Leadership in Automotive

Solar Team Eindhoven Wins Crunchie, The Oscar Of Technology, In San Francisco

'Stella'  - The solar-powered family car, as designed by the students of the University of Technology Eindhoven Photo Credit: Bart van Overbeeke

‘Stella’ – The solar-powered family car, as designed by the students of the University of Technology Eindhoven
Photo Credit: Bart van Overbeeke

Stella, the world’s first solar-powered family car, built by Solar Team Eindhoven, won the Crunchies award for ‘Best Technology Development’ at the 8th annual Crunchies (February 5th, 2015) in San Francisco. The team from Eindhoven University of Technology (TU/e) left renowned names like Apple, SpaceX, Bitcoin and European Space Agency (ESA) behind it. The annual Crunchies awards are presented by TechCrunch and VentureBeat – two of the world’s premier technology websites. Stella was developed, designed and built by students from TU/e.

It was an exciting moment for the TU/e students. With this award the team underline their vision: building the family car of the future. “We’ve demonstrated a new vision for the car of the future, and thanks to this prize we’re gaining recognition for this achievement”, says Stella’s team manager Lex Hoefsloot. “It’s incredible that we as a student team are ahead of all these big-name companies. It’s a kind of David and Goliath show! The fact that we’ve won the Best Technology Development prize clearly shows the potential of solar-powered cars, and how we as students see the future of mobility.” Those are the words of Roy Cobbenhagen, Solar Team Eindhoven’s Technical Manager. The award was presented in the Davies Symphony Hall in San Francisco.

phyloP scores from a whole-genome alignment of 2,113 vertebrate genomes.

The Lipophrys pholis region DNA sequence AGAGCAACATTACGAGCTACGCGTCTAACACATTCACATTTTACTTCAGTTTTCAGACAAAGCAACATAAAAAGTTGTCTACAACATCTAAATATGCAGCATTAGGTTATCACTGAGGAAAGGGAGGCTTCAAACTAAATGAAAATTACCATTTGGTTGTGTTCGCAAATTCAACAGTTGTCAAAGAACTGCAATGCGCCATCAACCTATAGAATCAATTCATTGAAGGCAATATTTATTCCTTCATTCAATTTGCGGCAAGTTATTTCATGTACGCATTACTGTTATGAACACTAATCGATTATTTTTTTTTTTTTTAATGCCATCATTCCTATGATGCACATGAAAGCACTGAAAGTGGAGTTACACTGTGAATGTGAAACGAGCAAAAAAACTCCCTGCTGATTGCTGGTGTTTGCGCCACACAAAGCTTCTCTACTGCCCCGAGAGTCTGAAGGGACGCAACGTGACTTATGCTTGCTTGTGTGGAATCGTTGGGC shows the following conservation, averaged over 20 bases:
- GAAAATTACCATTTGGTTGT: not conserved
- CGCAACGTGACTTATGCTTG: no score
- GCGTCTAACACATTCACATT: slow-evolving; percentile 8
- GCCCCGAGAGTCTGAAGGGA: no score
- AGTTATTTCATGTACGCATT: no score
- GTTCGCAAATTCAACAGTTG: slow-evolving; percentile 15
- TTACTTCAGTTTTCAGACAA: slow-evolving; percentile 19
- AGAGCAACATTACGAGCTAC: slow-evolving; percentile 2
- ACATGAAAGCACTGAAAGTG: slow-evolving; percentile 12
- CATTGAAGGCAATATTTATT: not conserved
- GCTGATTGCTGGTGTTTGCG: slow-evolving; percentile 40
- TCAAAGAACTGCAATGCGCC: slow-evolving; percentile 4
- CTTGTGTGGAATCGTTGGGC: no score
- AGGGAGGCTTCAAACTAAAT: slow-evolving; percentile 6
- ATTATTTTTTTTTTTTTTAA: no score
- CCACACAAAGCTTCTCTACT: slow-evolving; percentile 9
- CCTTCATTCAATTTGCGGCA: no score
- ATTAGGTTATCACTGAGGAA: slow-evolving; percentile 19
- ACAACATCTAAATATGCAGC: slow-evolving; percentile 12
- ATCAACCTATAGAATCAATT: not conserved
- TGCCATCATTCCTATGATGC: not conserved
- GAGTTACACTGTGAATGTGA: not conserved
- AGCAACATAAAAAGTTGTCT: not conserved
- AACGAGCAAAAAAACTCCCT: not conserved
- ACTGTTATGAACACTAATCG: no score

Dutch Solar Team Eindhoven

Dutch Solar Team Eindhoven

Solar Team Eindhoven
The students from TU/e developed and built a whole new concept in 2013: an electric family car powered directly by solar energy. Stella is ultra‑light, exceptionally aerodynamic and has an extremely efficient driveline, with motors in the wheels, advanced energy management and only a minimal battery system. In average use in the Netherlands the solar panels provide 10 months more energy per year than the car uses. That extra energy can then be supplied to the power grid. That means Stella is a family car that on balance provides energy, instead of using it.

Students from Solar Team Eindhoven are currently working on developing a new solar-powered car. They plan to give their next‑generation solar-powered car its first public showing in July, and to defend their title at the World Solar Challenge in Australia in October 2015.

Source: University of Technology Eindhoven

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